Owned by the Saugatuck-Douglas Historical Society, the Francis Metallic Surfboat is on display in a dedicated building on SDHS property not far from the vessel's original station near the mouth of the Kalamazoo River.

"The Francis Metallic Surfboat was one of the first of its kind to provide rescue missions during storms on the Great Lakes," said Sen. Tonya Schuitmaker, (R-Antwerp Township). "Including this relic in on the National Register of Historic Places helps recognize West Michigan's proud maritime history and encourages tourism from around the state and country."

M Live


Today in Great Lakes History -  October 15

On this day in 1893, according to reports in Buffalo newspapers, First Mate Ben Lewis was washed off the decks of the JAY GOULD during a storm. A succeeding wave picked him up and dropped him back on the deck of the GOULD.

On October 15, 1871, LA PETITE (wooden schooner, 94 foot, 122 gross tons, built in 1866, at Huron, Ohio) was carrying lumber from Alpena, Michigan, to Huron, Ohio, when she was caught in a terrific gale on Lake Huron. The heavy seas carried away the lumber strapped on deck. Then the vessel sprang a leak and turned on her beam ends. Capt. O. B. Smith, his wife, and four other sailors rode out the storm on the wreck until found by the tug BROCKWAY. The schooner was towed to Port Huron and repaired.

On her maiden voyage, Branch Lines new tanker LEON SIMARD was spotted traveling eastward on the St. Lawrence River on October 15, 1974. Renamed b.) L'ORME NO 1 in 1982. Sold off the lakes, renamed c.) TRADEWIND OCEAN in 1997 and d.) AMARA in 2001.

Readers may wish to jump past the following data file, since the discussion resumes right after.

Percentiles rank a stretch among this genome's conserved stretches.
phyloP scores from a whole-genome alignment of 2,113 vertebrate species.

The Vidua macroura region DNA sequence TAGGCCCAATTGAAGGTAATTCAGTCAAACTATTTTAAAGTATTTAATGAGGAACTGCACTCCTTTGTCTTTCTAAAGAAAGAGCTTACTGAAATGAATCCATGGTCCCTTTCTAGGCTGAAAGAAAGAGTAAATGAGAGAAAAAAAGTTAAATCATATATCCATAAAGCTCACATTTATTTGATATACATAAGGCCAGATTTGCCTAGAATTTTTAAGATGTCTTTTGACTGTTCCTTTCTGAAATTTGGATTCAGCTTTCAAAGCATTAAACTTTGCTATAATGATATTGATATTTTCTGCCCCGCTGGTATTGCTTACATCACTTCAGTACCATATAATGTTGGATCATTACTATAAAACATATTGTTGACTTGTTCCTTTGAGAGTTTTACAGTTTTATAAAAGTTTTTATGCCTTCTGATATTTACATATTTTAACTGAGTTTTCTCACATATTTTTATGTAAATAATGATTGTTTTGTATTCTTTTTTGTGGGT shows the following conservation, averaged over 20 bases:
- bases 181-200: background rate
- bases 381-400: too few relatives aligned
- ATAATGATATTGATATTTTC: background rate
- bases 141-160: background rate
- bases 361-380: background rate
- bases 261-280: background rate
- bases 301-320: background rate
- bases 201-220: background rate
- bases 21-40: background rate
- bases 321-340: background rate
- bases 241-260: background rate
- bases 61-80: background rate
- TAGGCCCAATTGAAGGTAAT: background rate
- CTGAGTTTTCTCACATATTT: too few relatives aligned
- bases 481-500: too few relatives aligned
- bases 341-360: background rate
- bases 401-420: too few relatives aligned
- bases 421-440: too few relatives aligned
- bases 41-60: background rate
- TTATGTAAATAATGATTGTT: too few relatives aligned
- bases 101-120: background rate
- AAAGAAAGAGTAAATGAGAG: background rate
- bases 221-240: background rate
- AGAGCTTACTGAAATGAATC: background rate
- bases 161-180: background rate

The self-unloader WOLVERINE departed the American Ship Building Co., October 15, 1974, on her maiden voyage from Lorain, Ohio, light to load stone at Stoneport, Michigan, for delivery to Huron, Ohio.

HERBERT C. JACKSON cleared Fraser Shipyard on October 15, 1988, after having the 1000 h.p. bowthruster motor installed from the JOHN SHERWIN. The motor from the JACKSON was later repaired and placed in the SHERWIN's cargo hold for future use.

The PAUL H. CARNAHAN came out on her maiden voyage October 15, 1961.

On October 15, 1984, JOHN O. McKELLAR of 1952, was sold to P.& H. Shipping of Parrish & Heimbecker Ltd., Mississauga, Ont., and renamed b.) ELMGLEN.

Scrapping began on October 15, 1988, of JOHN T. HUTCHINSON at Kaohsiung, Taiwan, by Li Chong Steel & Iron Works Co. Ltd.

C. H. McCULLOUGH JR was laid up on October 15, 1969, at Manitowoc, Wisconsin.

COVERDALE (Hull#34) was launched at Midland, Ontario, on October 15, 1949, for Canada Steamship Lines, Montreal, Quebec. Renamed b.) GEORGE HINDMAN in 1973 and c.) MELDRUM BAY in 1979. Scrapped at Lisbon, Portugal in 1985.

SCOTT MISENER of 1954 struck bottom on October 15, 1973, near Whaleback Shoal on the St. Lawrence River reportedly damaging 60 of her bottom plates. She proceeded to the Port Arthur shipyard for drydocking and repairs from October 20th through the 28th.

On October 15, 1980, the NIPIGON BAY, loaded with ore for Hamilton, Ontario, grounded at the "crossover" near Brockville, Ontario, on the St. Lawrence River and sustained a 100-foot rip in her bottom plates. She proceeded to Thunder Bay arriving there on October 24th where repairs were made at an estimated cost of $500,000.